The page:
Magazine article The Spectator

Holyday Sights

Magazine article The Spectator

Holyday Sights

Article excerpt

1842

The schools have let loose their swarms of boys and girls; who throng the thoroughfares of the metropolis, eager for sight-seeing. This, then, is a proper time to enumerate the different exhibitions that attract those in search of amusement or instruction out of doors.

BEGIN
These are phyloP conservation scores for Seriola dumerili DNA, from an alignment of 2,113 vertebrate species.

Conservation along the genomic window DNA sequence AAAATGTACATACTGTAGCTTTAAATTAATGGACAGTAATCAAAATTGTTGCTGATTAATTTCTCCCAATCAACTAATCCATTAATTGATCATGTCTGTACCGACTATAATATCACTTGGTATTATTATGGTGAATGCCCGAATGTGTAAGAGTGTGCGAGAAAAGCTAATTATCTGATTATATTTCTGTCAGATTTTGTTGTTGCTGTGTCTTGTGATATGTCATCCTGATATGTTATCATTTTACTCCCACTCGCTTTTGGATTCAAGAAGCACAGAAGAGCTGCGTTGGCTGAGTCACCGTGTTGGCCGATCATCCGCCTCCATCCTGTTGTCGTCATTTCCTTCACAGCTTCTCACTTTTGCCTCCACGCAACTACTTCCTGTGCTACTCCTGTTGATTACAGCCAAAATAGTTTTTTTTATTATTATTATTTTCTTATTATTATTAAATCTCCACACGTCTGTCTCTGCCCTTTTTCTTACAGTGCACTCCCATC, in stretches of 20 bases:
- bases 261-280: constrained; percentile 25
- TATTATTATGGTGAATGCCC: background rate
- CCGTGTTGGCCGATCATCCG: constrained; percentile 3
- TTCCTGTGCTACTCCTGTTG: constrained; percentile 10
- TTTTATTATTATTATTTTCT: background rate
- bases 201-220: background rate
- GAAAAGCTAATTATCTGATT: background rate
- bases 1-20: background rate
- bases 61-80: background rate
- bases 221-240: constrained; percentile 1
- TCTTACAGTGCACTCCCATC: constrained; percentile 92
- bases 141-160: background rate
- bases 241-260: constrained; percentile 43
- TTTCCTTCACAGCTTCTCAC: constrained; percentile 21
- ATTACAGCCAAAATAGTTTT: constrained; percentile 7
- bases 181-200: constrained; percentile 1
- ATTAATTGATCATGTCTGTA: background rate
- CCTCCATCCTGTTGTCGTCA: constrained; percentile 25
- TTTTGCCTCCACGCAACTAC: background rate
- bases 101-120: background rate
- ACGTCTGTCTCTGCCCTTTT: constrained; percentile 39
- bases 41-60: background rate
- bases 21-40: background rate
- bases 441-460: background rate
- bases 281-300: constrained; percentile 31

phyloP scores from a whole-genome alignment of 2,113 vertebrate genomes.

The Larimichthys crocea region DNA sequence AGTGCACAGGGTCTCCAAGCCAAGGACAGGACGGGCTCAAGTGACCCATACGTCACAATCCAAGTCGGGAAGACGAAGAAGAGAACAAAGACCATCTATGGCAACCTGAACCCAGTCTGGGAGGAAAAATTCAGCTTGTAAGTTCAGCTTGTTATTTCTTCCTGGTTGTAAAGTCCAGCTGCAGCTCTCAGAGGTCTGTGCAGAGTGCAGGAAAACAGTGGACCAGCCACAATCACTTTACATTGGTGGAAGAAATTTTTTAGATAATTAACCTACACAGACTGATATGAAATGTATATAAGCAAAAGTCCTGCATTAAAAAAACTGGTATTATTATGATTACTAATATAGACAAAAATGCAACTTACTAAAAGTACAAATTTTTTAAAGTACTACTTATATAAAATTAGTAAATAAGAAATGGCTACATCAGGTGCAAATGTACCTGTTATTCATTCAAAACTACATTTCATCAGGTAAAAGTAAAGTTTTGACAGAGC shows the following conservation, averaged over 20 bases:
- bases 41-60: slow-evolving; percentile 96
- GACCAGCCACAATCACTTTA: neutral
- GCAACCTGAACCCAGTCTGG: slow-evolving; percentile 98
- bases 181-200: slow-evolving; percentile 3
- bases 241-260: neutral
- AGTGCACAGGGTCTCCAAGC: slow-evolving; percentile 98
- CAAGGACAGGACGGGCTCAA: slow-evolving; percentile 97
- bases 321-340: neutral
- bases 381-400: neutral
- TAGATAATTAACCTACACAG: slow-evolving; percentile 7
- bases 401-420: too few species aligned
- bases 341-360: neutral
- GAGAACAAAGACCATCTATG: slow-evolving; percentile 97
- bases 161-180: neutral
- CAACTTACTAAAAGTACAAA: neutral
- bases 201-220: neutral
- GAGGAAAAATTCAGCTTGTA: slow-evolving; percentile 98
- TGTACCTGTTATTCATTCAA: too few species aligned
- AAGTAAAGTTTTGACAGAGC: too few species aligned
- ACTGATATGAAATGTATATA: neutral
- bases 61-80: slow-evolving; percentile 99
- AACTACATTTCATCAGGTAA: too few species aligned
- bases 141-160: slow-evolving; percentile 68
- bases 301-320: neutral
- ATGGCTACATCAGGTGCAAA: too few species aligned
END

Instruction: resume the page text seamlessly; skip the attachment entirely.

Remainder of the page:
The Chinese Collection at Hyde Park Corner claims the first place, both on account of the present interest of the subject and the comprehensive and curious variety of objects, all of Chinese production, assembled in that vast saloon. As a mere sight, the coup d'oeil is magnificent, especially when lighted up: the feast of lanterns could hardly display a greater variety of these fanciful articles, from the commonest sort to the imperial lantern ten feet high, bedecked with tassels, beadwork, and gay colours. These dangle from the ceiling, while the walls are lined with glass cases containing groups of Chinese, the figures life-size and modelled from individuals, attired in the costumes of different classes, and engaged in their various pursuits - a silk-mercer's shop with customers, a party of Mandarins, ladies taking tea and smoking, priests and soldiers, itinerant workmen, a gentleman in his sedan, and a company of actors: there is also a room fitted up in the Chinese style. Innumerable paintings, of exquisite finish, cover the walls; and specimens of almost every article of manufacture, with a number of natural productions, are arranged in cases. Several hours may be profitably spent in examining this extensive and unique collection; which it cost the proprietor many years and thousands of pounds to get together. …

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